A part of working with animals is learning as much about them as you can. Since common names are confusing, scientists will use taxonomic names for each animal. In taxonomy, animals are separated into various groupings according to their DNA and biological characteristics. Therefore, every animal has a scientific name based on where they fit in the Web of Life. Taxonomy (this scientific classification system) is essentially the animal’s name, rand, and serial number.

Taxonomy aids in understanding how animals are alike and how they differ. Take badgers for example. Honey badger (Mellivora capensis) of Africa, North American badger (Taxidea taxus), and Eurasian badger (Mele mele) are called “badgers” because of their distinctive badger stripe. However, each of the these animals are not directly related to each other except as members of the larger Mustelidae (weasel, badger, and otter) family. From the taxonomic first name, you can see that these various badgers are not closely related. Instead, they are in their own sub-groupings of Meles, Taxideae, and Mellivorae within the Mustelidae. Therefore when consulting “animal totem” dictionaries, check to see which “badger” they are discussing since each have different teachings. Eurasian badgers live in ancient setts (homes) developed by their ancestors, while American badgers, who live alone, dig a hole to stay the night in.

Contrast that with the manatees. These mammals are members of the Sirenia family (which also contains Stellar sea cows and dugongs). Besides both being vegetarians and having nails on their flippers, West Indian manatee (Trichechus manatus) and West African manatee (Trichechus senegalensis) are closely related. Both manatees are members of the same sub-group of Trichechae in Sireniae. Teachings for one species of manatees will hold for the other species of manatees.

Most ordinary people prefer to group animals in a more accessible manner. Their groupings are not the scientific classifications of animals but folkloric ones. The groups that most people know about are the “cold-blooded” (i.e. reptiles and amphibians), “crawling” (i.e. insects and other land invertebrates), “warm-blooded” (i.e. mammals), “water” (i.e. fish and water invertebrates), and “winged” ones (i.e. birds). These folkloric characteristics highlight how people generally think about these various groups of animals.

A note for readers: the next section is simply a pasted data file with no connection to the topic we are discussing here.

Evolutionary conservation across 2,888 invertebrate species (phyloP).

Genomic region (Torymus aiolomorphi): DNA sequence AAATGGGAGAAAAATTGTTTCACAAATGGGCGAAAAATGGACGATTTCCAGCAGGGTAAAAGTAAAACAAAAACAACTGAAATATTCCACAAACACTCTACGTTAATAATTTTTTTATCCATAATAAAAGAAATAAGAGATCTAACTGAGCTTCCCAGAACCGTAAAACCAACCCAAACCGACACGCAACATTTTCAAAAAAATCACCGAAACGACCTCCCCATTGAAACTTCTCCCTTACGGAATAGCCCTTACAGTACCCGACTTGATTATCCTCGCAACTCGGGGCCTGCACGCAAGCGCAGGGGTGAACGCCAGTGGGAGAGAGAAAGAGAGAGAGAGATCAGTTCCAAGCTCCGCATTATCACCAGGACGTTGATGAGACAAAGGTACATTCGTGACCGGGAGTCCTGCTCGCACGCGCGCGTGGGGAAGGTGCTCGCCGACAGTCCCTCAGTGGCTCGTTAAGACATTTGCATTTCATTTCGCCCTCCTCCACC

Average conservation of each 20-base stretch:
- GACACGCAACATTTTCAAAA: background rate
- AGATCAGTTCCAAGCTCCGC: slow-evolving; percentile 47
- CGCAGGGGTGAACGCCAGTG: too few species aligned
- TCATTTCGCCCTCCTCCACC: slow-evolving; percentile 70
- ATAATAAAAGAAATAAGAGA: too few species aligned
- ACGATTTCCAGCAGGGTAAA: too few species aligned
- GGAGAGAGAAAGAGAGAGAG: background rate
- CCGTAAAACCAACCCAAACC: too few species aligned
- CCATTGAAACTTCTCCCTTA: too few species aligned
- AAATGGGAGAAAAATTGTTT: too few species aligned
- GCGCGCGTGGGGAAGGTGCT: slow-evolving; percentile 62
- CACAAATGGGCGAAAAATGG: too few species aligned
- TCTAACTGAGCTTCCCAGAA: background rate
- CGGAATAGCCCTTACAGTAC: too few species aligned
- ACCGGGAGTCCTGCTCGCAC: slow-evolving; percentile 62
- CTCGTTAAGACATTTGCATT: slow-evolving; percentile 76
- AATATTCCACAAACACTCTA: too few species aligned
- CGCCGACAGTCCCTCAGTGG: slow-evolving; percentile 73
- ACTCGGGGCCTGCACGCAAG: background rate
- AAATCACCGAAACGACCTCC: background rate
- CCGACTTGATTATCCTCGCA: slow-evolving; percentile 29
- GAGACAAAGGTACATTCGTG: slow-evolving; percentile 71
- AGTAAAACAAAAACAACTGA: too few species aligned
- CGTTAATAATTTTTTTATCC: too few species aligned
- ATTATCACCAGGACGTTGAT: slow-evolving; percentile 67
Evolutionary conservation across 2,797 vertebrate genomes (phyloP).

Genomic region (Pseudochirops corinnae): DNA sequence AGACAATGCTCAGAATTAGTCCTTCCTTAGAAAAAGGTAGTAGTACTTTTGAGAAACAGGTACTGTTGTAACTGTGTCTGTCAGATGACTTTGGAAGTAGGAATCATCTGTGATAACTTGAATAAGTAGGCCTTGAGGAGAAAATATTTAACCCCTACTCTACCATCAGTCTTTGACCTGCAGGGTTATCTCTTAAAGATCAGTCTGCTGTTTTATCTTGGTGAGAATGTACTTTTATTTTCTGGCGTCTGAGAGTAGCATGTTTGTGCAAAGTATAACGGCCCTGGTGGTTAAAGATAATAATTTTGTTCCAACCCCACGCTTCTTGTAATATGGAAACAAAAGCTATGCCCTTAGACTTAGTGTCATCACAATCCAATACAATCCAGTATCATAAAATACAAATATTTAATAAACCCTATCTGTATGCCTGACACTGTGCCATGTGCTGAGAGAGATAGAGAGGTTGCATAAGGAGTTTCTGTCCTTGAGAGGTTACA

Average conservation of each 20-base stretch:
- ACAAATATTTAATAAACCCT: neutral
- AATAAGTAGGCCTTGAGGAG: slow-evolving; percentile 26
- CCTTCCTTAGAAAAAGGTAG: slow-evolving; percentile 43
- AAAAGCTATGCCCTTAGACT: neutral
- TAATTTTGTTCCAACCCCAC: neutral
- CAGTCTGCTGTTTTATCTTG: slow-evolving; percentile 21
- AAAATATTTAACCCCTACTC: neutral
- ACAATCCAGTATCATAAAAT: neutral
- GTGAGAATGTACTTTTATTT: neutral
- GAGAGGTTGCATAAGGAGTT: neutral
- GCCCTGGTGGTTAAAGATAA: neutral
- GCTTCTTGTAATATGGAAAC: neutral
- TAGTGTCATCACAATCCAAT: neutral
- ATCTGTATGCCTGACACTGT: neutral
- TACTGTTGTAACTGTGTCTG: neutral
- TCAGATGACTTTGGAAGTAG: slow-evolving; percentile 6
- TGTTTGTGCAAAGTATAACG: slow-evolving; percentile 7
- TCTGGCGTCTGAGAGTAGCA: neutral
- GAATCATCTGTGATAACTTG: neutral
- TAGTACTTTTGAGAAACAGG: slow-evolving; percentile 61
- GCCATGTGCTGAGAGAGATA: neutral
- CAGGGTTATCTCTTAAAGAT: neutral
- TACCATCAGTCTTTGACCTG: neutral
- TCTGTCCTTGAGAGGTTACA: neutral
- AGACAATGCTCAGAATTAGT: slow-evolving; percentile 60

I would add the following to these five groupings – the “extinct/prehistoric” (i.e. dodos and dinosaurs, et al.), “mythic” (i.e. dragons, unicorns, et al.), “mysterious, unknown” (i.e. Bigfoot, lake monsters, et al.) ones. Most people have animal teachers from the more well-known groups. However, other people do embrace dragons and unicorns as animal teachers, as well as, mammoths and dire wolves. I have yet to meet anyone who works regularly with the “mysterious, unknown” ones such as yeti.

In my years of teaching about animals, I have found that most people prefer knowing the winged or warm-blooded ones and usually fear the cold-blooded and crawling ones. Few consider any of the others such as the water ones. However, they all have wisdom to teach people.

Teachings of each:
Cold-blooded: Sensitivity to one’s environment
Crawling: Transformation
Extinct/prehistoric: The secrets of life
Mysterious, unknown: The place between fantasy and fact
Mythic: Relations with Other worlds
Warm-blooded: Friendship and nourishment
Water: Moving through fluid realms with intuition
Winged: Living in the moment